Matt Wallace: That's right. Yeah.
On Perseverance's fourth day on Mars, it swiveled the powerful camera on its mast and took a look around. A space enthusiast named Sean Doran put the images together, set them to music, and posted the movie on YouTube.
Even one of the top scientists on the project was moved when he saw it.
Ken Farley: I went and got a beer and watched this thing scroll by. And that… that was the moment (CLICK) when I felt like I was there.
Ken Farley leads the science team that will direct Perseverance through the Jezero Crater. It's an area that scientists have long wanted to search for signs of ancient life that may be hidden in the rocks.
Ken Farley: The oldest evidence of life on Earth is about three and a half billion years old. Those rocks were deposited in a shallow sea. This crater that you see here was a lake three and a half billion years ago. So we are looking at the same environment in the same time period on two different planets.
Anderson Cooper: And if it's determined, however long in the future, that, "No, there was not ever life," what does that mean?
Ken Farley: The place where Perseverance landed, here in Jezero Crater-- is the most habitable time period of Mars and the most habitable environment that we know about. This is-- this is as good as it gets, at least with our current understanding of what Mars has to offer. And if we don't find life here, it does make us worry that perhaps it doesn't exist anywhere.
Perseverance hasn't strayed far from its landing site yet, but it's telescopic camera has already spotted a large number of boulders that Ken Farley says he didn't expect to see in the middle of an ancient lake.
Anderson Cooper: So this has surprised you.
Ken Farley: Absolutely, yeah.
Anderson Cooper: So what did those boulders tell you?
Ken Farley: The most reasonable interpretation is a flood. You don't have fast flowing water out in the middle of a lake. You get fast flowing water in a river. And so what that's telling us is: there was a river that was capable of transporting boulders that were this big.
Anderson Cooper: So what? The lake would have gone down perhaps and then later on there was a flood?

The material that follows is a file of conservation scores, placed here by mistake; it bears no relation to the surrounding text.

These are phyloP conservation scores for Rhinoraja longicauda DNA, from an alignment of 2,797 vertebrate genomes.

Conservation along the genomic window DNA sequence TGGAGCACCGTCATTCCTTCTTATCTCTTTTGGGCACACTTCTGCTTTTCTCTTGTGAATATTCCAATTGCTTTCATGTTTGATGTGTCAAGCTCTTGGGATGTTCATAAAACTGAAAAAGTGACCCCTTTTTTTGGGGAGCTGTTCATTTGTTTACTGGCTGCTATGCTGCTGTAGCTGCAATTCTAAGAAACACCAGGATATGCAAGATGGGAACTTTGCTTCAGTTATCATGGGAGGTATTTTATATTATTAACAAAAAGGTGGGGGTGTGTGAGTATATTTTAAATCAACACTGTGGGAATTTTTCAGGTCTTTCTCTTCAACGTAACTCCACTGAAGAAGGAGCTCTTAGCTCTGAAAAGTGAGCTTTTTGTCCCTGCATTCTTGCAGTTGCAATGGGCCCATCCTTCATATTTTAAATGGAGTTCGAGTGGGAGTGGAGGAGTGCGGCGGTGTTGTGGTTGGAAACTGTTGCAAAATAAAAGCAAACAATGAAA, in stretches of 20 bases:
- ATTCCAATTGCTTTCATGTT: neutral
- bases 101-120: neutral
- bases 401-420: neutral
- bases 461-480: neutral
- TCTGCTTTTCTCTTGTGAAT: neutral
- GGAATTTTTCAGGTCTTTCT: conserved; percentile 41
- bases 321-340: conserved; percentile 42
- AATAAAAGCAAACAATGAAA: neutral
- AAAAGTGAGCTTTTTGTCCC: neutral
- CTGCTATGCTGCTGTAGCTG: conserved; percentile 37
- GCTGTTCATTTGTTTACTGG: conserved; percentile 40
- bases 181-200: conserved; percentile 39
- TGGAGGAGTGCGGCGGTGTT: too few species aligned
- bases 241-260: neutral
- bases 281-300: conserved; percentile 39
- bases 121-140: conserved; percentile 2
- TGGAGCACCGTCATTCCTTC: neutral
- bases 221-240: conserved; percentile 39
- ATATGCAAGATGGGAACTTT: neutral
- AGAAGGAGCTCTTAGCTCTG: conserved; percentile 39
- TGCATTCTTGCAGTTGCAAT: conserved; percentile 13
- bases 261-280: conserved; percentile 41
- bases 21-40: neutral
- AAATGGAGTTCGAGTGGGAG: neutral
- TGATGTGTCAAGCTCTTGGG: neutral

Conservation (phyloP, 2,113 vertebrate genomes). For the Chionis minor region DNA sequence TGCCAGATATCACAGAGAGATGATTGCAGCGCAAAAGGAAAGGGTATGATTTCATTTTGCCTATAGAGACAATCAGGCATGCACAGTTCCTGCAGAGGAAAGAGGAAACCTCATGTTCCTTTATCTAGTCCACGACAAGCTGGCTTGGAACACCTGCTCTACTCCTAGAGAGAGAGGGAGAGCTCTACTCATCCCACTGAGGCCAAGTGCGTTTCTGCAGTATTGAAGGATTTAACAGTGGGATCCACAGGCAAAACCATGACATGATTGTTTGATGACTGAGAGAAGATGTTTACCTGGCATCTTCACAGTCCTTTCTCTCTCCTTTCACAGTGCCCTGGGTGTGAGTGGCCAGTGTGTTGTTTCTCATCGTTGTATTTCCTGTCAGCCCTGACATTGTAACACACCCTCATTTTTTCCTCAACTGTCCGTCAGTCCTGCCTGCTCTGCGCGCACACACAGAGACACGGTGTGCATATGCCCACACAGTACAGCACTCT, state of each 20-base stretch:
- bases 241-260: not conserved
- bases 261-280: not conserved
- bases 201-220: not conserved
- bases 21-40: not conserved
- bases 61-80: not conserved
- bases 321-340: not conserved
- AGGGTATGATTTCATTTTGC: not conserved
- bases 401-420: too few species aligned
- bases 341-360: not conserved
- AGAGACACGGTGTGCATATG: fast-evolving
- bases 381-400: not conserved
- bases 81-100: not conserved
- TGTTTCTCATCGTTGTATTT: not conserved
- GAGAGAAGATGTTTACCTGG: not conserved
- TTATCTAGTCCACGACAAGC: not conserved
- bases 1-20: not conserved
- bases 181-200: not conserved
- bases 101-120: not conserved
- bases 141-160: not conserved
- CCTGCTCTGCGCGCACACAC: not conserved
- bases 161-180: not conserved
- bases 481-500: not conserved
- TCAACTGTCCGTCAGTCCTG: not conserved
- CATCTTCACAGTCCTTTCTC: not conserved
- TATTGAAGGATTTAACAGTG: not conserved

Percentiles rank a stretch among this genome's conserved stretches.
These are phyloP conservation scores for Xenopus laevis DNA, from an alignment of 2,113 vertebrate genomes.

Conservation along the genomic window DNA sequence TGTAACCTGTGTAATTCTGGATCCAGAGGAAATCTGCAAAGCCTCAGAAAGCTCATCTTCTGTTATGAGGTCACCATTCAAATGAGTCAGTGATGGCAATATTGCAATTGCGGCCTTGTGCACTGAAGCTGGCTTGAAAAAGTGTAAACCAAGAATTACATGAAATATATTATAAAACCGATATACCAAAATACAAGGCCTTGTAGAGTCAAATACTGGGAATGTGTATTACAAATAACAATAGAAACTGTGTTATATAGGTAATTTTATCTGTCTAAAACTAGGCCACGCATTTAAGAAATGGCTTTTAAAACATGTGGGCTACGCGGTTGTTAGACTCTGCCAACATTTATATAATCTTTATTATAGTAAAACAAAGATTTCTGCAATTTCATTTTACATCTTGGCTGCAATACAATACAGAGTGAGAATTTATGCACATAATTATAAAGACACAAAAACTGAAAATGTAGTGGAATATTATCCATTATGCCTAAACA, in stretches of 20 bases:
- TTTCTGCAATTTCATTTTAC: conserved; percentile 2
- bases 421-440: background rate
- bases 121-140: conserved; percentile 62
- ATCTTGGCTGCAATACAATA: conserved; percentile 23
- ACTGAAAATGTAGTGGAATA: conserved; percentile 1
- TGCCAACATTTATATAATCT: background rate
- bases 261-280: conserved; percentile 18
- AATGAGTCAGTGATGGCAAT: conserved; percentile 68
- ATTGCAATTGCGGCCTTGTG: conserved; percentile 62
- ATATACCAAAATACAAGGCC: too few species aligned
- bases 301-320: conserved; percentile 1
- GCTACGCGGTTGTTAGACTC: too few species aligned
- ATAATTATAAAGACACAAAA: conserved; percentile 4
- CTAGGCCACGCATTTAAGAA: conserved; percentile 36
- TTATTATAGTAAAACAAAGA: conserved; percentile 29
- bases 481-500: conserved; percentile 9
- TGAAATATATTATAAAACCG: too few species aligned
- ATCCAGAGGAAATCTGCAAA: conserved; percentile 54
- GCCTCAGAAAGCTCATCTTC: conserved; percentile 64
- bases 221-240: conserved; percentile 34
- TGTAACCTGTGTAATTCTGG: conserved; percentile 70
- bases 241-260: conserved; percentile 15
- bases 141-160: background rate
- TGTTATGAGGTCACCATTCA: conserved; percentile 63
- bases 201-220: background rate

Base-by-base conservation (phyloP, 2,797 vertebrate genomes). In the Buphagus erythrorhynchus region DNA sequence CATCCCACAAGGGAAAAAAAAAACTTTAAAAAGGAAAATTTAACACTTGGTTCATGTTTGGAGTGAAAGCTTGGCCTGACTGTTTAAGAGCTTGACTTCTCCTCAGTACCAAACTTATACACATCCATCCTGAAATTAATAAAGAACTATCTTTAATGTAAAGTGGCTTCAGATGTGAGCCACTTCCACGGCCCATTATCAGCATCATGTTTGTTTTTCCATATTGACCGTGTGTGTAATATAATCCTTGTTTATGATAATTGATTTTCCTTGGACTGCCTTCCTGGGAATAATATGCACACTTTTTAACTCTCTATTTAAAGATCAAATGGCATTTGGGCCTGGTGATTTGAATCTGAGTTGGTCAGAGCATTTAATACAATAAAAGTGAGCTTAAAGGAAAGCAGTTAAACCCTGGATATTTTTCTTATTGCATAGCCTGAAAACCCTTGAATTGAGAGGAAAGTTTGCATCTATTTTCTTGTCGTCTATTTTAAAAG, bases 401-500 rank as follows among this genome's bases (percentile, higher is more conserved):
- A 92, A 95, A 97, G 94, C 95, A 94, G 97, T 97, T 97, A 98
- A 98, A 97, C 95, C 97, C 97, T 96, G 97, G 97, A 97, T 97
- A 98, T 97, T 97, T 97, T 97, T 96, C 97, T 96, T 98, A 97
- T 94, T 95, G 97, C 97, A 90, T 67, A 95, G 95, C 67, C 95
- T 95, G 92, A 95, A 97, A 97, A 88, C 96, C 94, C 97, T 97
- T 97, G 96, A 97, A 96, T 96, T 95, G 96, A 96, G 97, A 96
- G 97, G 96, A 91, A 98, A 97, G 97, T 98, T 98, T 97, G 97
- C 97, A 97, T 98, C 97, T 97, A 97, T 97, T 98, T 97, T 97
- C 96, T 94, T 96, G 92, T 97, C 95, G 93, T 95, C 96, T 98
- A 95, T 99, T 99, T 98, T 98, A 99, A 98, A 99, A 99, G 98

Ken Farley: Yeah. Exactly.
Perseverance was supposed to leave Ingenuity behind after a 30-day demonstration of its flying ability. But NASA officials decided to keep the duo together longer to explore how rovers and helicopters might work together in the future.
The fastest that Perseverance was designed to travel is a tenth of a mile per hour. Ingenuity has already gone 80 times faster, according to project manager Mimi Aung.
Mimi Aung: Adding an aerial vehicle, a flying vehicle for space exploration will be game changing.
Anderson Cooper: It frees you, in a way.
Mimi Aung: Absolutely, yes. So, a flying vehicle, a rotorcraft would allow us to get to places we simply can't access today, like sites of steep cliffs, you know, inside deep crevices.
After Perseverance explores the floor of Jezero Crater, it'll head towards what's believed to be the remnant of an ancient river delta, where billions of years ago conditions should have been ripe for microorganisms to exist. As this simulation shows, the rover's robotic arm can collect about 40 core samples of rock that'll be sealed in special tubes and left on the planet's surface. NASA plans to send another mission to Mars to retrieve the tubes and bring them back to Earth. In about ten years, Ken Farley says, scientists examining those samples may be confronted with a new and perplexing question.
Ken Farley: How do you look for life that may not be life as you know it? We've never had to do that before, we've never had to actually ask the question...
Anderson Cooper: "Is there a form of life that we can't even conceive of?"
Ken Farley: Yeah, we're gonna have to conceive of it. I think that's the whole point of this: We're gonna have to start conceiving of life as we don't know it.
If all goes according to plan, Perseverance will be making tracks on Mars for years to come. Since it's carrying the first working audio microphones on the red planet, we leave you with what it sounds like as the one-ton rover slowly moves across the vast, lonely expanses of Mars.
Since our story first aired, China landed its first rover on Mars – about a thousand miles away from where Perseverance is located. China's National Space Administration has said it too plans to collect samples of the Red Planet and bring them back to Earth.
Produced by Andy Court. Associate producer, Evie Salomon. Broadcast associate, Annabelle Hanflig. Edited by Richard Buddenhagen.